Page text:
5 experts, 1 voice: Biotech bubble? It's different this time

The 5 finance experts gathered for the FierceBiotech Executive Summit: London found plenty of things to disagree about. But whenever talk turned to whether biotech faces an almighty hangover after three years of bubble-building partying, a consensus emerged. Sure, the nonstop IPO flow might slow, they said, but the fundamentals that underpinned the excitement of recent years are real.

Gareth Powell, fund manager at Polar Capital, gave the bluntest appraisal of the situation today: "It's nothing like a bubble, not like '99-2000," referring to the dot-com boom and bust that has cast a shadow over the rapid rise of biotech stocks. Powell's fellow panelists, who work at investment shops that collectively manage around $4 billion, were similarly bullish. Abingworth Managing Partner Tim Haines went as far as saying that talk of a "brave new world" for biotech has substance. Haines reeled off a list of reasons to be cheerful, chief among which is the potential of gene editing and other technologies.

Such technologies are closer than ever to significantly affecting life outside of research labs, but their advance is only part of the story. The valuations placed upon science and the drugs it enables have also shifted. Haines identified November 21, 2011, the day Gilead ($GILD) unveiled its $11 billion deal to buy Pharmasset, as the day this started to happen. At the time the consensus was that Gilead overpaid--82% of people polled by Mark Schoenebaum held this view--and the buyer's stock dropped 9%. Four years later, with Gilead rolling in cash from the hepatitis C franchise it bought, the deal looks very smart. Haines views it as prompting a reevaluation of biotech prices. 

Of course, just because Pharmasset turned out to be worth $11 billion doesn't mean that all of the biotechs that soared in recent years can justify their valuations. While maintaining the view that the biotech sector has solid fundamentals that weren't in place 15 years ago, the panelists accepted that some overexuberance may have crept into the market. Powell pointed specifically to CAR-T and gene therapy as fields that bear some resemblance to '99-2000. A lot of generalist cash flooded in, too. Mutual funds and other generalists getting out of biotech drove recent pullbacks, but where this cash goes in a world of low inflation and what it means for biotech are harder to ascertain.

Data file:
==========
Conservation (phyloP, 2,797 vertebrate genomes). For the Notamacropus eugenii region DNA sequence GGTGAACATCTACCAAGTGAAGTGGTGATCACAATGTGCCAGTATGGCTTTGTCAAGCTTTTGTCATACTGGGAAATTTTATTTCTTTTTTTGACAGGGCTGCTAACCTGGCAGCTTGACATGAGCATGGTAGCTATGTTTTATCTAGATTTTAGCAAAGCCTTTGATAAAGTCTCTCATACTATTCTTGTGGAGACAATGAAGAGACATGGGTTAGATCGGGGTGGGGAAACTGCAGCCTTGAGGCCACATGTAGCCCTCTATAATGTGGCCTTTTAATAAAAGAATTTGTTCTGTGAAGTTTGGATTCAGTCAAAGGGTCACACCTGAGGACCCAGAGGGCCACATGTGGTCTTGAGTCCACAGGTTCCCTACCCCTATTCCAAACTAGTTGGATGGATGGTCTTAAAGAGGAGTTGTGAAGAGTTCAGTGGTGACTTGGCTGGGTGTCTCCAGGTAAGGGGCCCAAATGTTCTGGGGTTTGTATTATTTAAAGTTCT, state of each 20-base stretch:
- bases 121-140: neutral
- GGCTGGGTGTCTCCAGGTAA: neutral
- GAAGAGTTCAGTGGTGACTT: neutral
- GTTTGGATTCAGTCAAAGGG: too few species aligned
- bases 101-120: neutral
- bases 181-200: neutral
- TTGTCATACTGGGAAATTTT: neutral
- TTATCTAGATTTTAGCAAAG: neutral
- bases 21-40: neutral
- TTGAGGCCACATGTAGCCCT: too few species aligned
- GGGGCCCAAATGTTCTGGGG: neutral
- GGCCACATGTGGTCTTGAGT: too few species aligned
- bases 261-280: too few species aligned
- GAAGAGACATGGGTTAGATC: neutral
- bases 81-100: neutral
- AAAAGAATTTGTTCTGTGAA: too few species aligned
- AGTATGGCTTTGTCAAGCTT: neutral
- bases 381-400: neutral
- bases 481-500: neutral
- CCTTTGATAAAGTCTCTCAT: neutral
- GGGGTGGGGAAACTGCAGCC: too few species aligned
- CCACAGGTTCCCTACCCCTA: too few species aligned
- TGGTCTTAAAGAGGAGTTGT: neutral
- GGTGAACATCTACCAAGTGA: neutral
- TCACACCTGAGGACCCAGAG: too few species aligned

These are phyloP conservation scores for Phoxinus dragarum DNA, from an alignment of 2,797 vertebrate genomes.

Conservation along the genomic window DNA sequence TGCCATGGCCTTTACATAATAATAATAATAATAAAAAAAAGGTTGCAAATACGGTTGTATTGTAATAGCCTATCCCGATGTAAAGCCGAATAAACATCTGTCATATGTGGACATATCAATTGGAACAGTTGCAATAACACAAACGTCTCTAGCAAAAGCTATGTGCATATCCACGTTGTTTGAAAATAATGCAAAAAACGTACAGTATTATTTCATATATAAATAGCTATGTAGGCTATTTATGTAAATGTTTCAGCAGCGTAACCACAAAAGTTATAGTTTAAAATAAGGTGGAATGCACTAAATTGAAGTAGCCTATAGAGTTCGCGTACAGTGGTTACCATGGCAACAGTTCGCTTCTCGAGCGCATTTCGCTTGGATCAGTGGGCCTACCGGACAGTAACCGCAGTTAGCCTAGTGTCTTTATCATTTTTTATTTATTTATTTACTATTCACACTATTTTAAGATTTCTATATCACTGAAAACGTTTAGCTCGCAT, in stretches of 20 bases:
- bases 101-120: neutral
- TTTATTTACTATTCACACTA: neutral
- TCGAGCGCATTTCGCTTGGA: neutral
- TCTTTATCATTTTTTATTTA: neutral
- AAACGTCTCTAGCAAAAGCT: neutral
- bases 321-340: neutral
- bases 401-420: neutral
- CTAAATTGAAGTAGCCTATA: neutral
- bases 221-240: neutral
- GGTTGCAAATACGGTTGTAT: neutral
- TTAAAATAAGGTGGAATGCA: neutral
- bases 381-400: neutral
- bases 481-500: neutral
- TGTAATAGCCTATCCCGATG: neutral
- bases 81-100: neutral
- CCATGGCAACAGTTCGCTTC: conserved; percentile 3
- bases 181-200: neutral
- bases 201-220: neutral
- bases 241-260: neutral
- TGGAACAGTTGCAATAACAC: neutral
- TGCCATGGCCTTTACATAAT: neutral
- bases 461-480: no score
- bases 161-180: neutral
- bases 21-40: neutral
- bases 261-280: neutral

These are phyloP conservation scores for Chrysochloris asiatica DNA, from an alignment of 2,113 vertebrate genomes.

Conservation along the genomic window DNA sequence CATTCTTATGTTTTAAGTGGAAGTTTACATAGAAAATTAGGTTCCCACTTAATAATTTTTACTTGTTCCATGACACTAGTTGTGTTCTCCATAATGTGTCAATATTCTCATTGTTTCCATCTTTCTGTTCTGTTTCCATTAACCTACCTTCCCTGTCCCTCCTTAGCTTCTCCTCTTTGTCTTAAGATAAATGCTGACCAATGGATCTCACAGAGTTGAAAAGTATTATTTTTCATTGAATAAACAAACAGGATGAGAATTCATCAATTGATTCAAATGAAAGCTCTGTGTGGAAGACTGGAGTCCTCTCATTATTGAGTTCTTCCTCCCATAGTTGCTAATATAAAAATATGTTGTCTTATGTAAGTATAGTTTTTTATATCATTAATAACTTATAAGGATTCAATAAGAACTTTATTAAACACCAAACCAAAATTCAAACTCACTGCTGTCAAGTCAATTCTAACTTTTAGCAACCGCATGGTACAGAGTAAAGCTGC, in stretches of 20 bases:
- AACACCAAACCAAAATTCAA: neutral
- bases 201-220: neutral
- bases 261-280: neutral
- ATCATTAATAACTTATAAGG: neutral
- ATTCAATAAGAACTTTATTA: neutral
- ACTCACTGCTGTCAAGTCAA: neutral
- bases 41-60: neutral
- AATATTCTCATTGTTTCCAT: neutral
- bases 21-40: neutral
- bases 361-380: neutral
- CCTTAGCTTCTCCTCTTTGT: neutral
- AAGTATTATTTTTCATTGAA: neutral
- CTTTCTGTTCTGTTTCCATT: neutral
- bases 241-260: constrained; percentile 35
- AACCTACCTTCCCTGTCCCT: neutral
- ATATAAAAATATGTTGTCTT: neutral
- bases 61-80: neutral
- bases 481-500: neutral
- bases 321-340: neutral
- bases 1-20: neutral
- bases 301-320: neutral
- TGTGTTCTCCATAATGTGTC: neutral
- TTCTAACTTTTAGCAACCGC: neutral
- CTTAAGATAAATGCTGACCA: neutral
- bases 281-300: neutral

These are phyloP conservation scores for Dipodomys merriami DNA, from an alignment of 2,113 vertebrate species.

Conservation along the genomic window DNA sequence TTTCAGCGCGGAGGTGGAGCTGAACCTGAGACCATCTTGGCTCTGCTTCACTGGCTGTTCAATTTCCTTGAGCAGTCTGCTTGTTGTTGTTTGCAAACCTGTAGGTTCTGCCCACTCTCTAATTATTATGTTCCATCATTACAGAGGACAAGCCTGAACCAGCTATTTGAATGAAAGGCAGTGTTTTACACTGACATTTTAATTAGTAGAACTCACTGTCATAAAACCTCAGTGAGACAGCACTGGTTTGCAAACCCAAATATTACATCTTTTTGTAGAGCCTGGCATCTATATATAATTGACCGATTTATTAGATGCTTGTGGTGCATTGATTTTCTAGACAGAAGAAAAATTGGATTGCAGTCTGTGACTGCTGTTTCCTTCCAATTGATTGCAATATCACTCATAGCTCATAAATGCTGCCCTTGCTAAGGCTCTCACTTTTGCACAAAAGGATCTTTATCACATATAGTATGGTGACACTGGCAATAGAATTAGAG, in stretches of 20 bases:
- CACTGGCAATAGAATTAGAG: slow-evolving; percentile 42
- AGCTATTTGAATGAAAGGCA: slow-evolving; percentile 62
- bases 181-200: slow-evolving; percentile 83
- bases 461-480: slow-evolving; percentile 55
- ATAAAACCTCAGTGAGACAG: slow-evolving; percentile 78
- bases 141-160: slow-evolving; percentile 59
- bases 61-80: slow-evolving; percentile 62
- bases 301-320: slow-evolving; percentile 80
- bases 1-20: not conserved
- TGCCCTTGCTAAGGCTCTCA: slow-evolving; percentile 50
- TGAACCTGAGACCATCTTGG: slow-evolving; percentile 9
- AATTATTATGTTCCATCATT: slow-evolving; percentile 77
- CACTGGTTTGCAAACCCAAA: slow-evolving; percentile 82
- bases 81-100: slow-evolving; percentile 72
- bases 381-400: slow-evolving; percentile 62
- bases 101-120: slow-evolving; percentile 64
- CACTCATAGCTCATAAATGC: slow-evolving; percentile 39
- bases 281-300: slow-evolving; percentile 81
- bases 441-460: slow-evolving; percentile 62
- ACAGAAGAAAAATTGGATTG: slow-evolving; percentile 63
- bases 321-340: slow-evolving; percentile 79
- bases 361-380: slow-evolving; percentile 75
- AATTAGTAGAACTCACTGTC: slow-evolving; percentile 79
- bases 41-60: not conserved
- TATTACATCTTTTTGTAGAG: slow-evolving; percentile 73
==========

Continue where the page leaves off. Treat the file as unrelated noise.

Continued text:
Whatever happens to that money, most biotechs and VC shops have loaded up with enough cash during the good times to see them through any lean periods. And some people certainly see such times ahead. "We're going to have a closed IPO market until we get past the U.S. election," Powell said. The fallout in such a scenario would land unevenly. Alex Pasteur, a partner at F-Prime Capital, the VC shop formerly known as Fidelity Biosciences, said several firms in his company's portfolio are in the IPO process but may decide against going public at this time. But as F-Prime has a policy of only backing companies with good stay-private options, they can cope with the IPO window closing.

Crossover investors, who back companies with big rounds shortly before an IPO, lack such a get-out route. And what happens to Europe if the U.S. IPO market slows is unclear. Pasteur sees overseas investments being the first thing to go if U.S. investors run into trouble at home. Haines is more sanguine. "It's not as if the U.K. will suddenly fall over because it wasn't standing up anyway," he said. For all the gains made by biotech in the U.K. over the past 18 months, this view, when applied to the IPO market, is commonplace. And the lack of a fully functioning IPO market is a problem for VCs trying to build sustainable businesses and public investors looking to place diversified bets on biotech.

Haines thinks tax breaks for pension funds could trigger the arrival of the big money needed to sustain a thriving IPO market. In a separate session, Bloomberg Intelligence's Sam Fazeli and Silicon Valley Bank's Nooman Haque both said the long-mooted pan-European biotech stock exchange is a good idea but impossible to achieve politically. In two years, the U.K. might be preparing to leave the European Union and almost certainly won't be trying to tighten its ties to its neighbors. The prospect of the U.K. voting to leave the EU in the upcoming referendum brought more consensus among the gathered VCs. "No question," "unequivocal" came the responses. The VCs want to stay in Europe.

The reasoning is clear. Whatever volatility lies ahead, in the mid- to long-term the southeast of the U.K. is as well placed as anywhere in Europe to become a continental biotech hub. As with biotech as a whole, it has the fundamentals in place. Deep scientific expertise, improving early-stage financing and an inflow of talent from all over Europe are key to the hub-building plan. As Haines and Pasteur see it, severing the link to the mainland would threaten the latter of these fundamentals, the magnetic attraction the "golden triangle" exerts on scientific talent from across the EU.

And while biotech can survive for a while without fresh funding, it will wither quickly without talent.

-- Nick Taylor (email | Twitter)

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